Wednesday, September 28, 2011

TTAB Affirms Mere Descriptiveness Refusal of "A BRAND NAME LAW FIRM," Finding Double Entendre Argument Unappealing

The Board affirmed two Section 2(e)(1) refusals, finding the mark A BRAND NAME LAW FIRM to be merely descriptive of "legal services," and A BRAND NAME ADVISOR merely descriptive of "business consultation services, namely, product and marketing evaluation; advertising services, namely, creating corporate and product identity for others; creating trademarks for others." Do you get the double entendre? In re Collen IP Intellectual Property Law, P.C., Serial Nos. 77513717 and 77513748 (September 18, 2011) [not precedential]. [Affirmed by the CAFC per curiam under Fed. Cir. R. 36, October 9, 2012]

Examining Attorney Zachary R. Bellow contended that "brand name" is a "feature, characteristic, function or purpose of applicant's legal services," that "law firm" merely describes the services, and that the combination is merely descriptive.

There was no real dispute that the meaning of the mark A BRAND NAME LAW FIRM is descriptive. However, Applicant contended that the mark is a double entendre because BRAND NAME has another prominent meaning: it means widely familiar, well-known notable, famous, a household name, "the standard in the industry."

The Board noted that if a mark is a double entendre, i.e., if it has two meanings, the mark is not merely descriptive under Section 2(e)(1). Examples: SUGAR & SPICE for bakery products; NO BONES ABOUT IT for boneless ham; KICK ASS for donkey spurs. [I made up that third one -ed.]

The Board, however, found no such double entendre in A BRAND NAME LAW FIRM. In the cases where the Board has found a double entendre, the second meaning is not descriptive. Here, A BRAND NAME LAW FIRM does not have a non-descriptive meaning.

A BRAND NAME LAW FIRM, when used in connection with legal services, has not only the meaning of a law firm that specializes in brand name or trademark law, but a law firm that is known or has a good reputation. *** Thus, although applicant’s mark has a second meaning, it is a laudatory descriptive one, and whichever meaning that one would ascribe to the mark, it is merely descriptive of the identified legal services.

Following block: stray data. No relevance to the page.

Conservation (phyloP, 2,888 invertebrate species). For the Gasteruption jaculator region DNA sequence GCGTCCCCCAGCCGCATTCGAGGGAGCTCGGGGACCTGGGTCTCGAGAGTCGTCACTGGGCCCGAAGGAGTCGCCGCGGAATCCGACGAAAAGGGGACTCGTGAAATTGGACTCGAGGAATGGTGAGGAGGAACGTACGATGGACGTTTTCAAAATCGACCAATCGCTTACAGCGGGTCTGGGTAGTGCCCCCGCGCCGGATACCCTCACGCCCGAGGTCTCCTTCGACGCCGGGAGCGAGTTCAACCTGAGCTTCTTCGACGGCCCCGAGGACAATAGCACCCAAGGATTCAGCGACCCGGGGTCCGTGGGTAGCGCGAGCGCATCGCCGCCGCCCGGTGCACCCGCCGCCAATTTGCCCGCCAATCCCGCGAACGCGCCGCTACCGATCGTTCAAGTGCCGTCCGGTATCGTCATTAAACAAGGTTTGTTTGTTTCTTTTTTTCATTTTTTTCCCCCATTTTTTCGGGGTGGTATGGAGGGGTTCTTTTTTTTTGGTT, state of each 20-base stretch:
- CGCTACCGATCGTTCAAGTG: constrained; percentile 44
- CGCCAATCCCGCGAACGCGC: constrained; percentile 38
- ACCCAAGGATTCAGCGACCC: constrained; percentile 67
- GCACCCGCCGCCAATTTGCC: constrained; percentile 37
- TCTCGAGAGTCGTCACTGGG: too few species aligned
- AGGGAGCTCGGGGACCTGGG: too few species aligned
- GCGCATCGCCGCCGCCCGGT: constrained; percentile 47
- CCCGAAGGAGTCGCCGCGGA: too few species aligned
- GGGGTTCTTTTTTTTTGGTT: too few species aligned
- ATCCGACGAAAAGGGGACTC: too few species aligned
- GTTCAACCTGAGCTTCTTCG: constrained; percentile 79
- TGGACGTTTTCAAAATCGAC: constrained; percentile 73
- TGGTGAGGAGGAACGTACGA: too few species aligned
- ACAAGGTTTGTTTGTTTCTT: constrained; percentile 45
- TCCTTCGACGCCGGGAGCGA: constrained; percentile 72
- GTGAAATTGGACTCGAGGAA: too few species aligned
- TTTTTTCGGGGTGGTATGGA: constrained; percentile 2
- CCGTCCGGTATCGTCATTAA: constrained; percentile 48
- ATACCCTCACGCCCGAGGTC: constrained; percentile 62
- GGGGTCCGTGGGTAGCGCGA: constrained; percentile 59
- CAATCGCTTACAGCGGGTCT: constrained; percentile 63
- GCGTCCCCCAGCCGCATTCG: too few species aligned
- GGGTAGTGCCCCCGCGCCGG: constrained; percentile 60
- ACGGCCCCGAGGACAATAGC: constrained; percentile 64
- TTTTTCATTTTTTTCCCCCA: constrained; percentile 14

The Board noted that regardless of whether the Examining Attorney had contended that the second meaning for the mark is "laudatorily descriptive," the Board can still make such a finding because it "may rely on a different rationale from that argued by the examining attorney" in considering the Section 2(e)(1) ground for refusal.

As to the second mark, the evidence was the same as with the first mark. Again there was no real dispute that A BRAND NAME ADVISOR describes the services. The Examining Attorney (apparently) argued that this mark does not have a second meaning that consumers will recognize. The Board, however, found that if consumers do recognize a second meaning, that meaning again is merely descriptive for the same reasons as stated above.

And so the Board affirmed the refusals.

TTABlog comment: Hmmm. How does A BRAND NAME BLOG sound?

Text Copyright John L. Welch 2011.


At 1:27 PM, Anonymous Anonymous said...

Am I alone in thinking law firms' apparent desire to register hopelessly weak taglines is a waste of time and money?

I find it particularly humorous when it's an IP firm registering various taglines that involve hopelessly weak terms relating to creativity/inventiveness/etc.

At 7:47 AM, Anonymous Anonymous said...

It passes the inner "cute" test, which is my informal double-entendre -o-meter. When I was examining, I would not have issued the 2(e)(1). I do think it's a waste of time and money, but think the Board got it wrong here. Since I have a few decisions pending before the Board right now and I know at least some of my interloc. friends read this, I won't put my name....but this is a bad decision.....


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